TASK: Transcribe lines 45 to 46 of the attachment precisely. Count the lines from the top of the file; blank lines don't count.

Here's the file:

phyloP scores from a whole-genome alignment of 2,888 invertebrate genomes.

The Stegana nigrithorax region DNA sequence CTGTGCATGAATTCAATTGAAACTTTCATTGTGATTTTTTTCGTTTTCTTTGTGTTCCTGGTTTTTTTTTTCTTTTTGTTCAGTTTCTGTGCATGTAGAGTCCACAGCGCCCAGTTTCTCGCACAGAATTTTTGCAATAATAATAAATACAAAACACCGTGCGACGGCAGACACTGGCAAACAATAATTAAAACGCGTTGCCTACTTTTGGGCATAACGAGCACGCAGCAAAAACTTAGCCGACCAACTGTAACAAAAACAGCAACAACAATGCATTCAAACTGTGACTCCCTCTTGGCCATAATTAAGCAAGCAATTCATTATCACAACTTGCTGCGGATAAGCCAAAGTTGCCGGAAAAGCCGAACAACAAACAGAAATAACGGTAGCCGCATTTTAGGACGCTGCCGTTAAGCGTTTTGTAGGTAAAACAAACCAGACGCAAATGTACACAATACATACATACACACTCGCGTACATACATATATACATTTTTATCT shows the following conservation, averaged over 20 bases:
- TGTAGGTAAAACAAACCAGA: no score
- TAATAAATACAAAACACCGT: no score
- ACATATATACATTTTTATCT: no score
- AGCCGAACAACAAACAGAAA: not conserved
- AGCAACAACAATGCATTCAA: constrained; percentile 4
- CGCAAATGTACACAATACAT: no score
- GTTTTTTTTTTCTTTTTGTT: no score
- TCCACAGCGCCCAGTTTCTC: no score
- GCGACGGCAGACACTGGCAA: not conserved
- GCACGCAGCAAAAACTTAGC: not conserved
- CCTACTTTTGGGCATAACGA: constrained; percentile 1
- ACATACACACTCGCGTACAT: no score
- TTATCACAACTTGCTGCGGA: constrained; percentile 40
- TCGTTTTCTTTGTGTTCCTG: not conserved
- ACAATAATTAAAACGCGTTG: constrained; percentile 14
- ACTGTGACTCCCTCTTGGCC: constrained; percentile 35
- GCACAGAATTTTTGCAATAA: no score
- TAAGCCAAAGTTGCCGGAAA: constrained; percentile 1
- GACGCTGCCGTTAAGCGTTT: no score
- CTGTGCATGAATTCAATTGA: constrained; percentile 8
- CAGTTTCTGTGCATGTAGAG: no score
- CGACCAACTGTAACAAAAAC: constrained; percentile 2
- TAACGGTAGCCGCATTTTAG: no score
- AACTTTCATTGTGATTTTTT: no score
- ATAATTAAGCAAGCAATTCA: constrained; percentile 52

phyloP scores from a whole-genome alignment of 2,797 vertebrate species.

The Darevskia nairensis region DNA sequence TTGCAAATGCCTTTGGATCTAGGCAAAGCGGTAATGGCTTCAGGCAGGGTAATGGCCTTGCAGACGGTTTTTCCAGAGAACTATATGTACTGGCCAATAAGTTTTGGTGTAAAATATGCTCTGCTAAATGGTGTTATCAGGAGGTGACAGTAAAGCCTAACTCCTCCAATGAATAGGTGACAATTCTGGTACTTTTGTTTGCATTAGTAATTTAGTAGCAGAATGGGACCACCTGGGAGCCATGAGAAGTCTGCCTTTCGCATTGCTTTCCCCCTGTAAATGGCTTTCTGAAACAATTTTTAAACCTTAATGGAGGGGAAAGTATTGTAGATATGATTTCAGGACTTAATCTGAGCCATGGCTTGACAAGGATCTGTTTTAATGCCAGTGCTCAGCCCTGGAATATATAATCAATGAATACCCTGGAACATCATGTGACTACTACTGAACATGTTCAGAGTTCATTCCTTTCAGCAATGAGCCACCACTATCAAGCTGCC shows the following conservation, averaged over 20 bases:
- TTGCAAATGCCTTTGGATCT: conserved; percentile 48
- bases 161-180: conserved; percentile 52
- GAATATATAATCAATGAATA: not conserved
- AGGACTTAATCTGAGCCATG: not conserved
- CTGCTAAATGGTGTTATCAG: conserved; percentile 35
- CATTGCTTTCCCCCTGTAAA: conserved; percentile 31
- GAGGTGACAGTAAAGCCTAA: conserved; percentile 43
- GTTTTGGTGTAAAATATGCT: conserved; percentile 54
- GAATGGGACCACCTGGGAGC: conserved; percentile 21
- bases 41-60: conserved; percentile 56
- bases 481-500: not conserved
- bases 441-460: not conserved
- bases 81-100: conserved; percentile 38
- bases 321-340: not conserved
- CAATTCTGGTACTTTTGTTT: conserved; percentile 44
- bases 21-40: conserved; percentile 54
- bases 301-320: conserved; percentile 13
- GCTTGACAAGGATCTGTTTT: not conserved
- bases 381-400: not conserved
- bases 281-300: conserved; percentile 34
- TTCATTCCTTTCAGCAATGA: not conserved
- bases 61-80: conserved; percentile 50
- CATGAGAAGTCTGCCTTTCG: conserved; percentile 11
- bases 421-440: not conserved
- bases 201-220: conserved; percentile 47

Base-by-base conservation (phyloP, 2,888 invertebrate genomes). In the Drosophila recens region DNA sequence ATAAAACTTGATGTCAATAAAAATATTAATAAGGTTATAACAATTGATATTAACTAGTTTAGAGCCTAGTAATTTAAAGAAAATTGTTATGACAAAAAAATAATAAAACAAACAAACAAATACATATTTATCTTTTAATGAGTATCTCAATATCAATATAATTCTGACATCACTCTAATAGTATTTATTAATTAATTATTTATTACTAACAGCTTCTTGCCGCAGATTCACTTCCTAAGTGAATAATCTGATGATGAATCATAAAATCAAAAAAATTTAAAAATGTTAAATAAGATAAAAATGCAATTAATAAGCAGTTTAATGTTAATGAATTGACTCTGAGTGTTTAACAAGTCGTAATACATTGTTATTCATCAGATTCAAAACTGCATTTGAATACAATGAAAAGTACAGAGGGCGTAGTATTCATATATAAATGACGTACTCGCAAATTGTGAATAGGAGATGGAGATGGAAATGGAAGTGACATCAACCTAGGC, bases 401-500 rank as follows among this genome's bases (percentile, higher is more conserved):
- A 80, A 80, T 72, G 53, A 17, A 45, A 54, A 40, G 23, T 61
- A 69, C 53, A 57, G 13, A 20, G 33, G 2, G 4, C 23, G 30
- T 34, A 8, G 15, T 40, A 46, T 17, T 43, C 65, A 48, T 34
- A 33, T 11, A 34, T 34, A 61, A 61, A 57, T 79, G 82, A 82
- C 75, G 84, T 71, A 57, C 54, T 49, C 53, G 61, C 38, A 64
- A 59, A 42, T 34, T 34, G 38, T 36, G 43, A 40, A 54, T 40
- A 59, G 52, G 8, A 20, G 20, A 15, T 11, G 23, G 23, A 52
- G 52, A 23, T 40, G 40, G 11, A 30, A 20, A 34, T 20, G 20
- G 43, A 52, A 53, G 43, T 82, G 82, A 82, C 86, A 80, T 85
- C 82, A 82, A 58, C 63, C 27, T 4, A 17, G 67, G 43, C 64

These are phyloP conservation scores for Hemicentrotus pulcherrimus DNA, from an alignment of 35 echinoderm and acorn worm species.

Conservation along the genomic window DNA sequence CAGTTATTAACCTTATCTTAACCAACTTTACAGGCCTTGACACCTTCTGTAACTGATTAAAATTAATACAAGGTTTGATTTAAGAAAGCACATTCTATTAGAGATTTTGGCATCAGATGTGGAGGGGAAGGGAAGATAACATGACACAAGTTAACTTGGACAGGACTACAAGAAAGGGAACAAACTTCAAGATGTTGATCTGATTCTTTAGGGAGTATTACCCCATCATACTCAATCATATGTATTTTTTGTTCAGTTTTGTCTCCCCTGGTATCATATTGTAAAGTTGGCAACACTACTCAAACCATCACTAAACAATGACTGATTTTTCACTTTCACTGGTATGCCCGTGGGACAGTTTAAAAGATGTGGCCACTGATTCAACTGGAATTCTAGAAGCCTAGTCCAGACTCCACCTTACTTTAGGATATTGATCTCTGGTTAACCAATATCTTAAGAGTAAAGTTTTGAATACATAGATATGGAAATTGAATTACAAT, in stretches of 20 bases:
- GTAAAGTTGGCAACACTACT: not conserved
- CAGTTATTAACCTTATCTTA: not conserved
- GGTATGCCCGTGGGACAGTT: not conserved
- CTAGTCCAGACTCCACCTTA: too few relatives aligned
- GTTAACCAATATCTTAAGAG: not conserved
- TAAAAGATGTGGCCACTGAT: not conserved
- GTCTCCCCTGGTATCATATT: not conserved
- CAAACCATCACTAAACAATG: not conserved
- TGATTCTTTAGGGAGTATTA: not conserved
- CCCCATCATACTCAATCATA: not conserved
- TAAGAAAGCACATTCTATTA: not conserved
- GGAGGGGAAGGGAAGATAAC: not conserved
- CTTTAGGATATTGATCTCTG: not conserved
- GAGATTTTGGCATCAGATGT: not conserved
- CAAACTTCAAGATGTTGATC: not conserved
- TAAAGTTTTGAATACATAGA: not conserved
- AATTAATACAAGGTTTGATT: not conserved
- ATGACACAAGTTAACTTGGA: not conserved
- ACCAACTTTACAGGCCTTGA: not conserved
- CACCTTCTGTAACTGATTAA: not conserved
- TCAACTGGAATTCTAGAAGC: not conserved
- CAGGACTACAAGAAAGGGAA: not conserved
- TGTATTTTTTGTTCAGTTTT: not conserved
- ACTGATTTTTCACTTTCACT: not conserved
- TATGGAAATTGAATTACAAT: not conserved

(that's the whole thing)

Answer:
- bases 21-40: conserved; percentile 54
- bases 301-320: conserved; percentile 13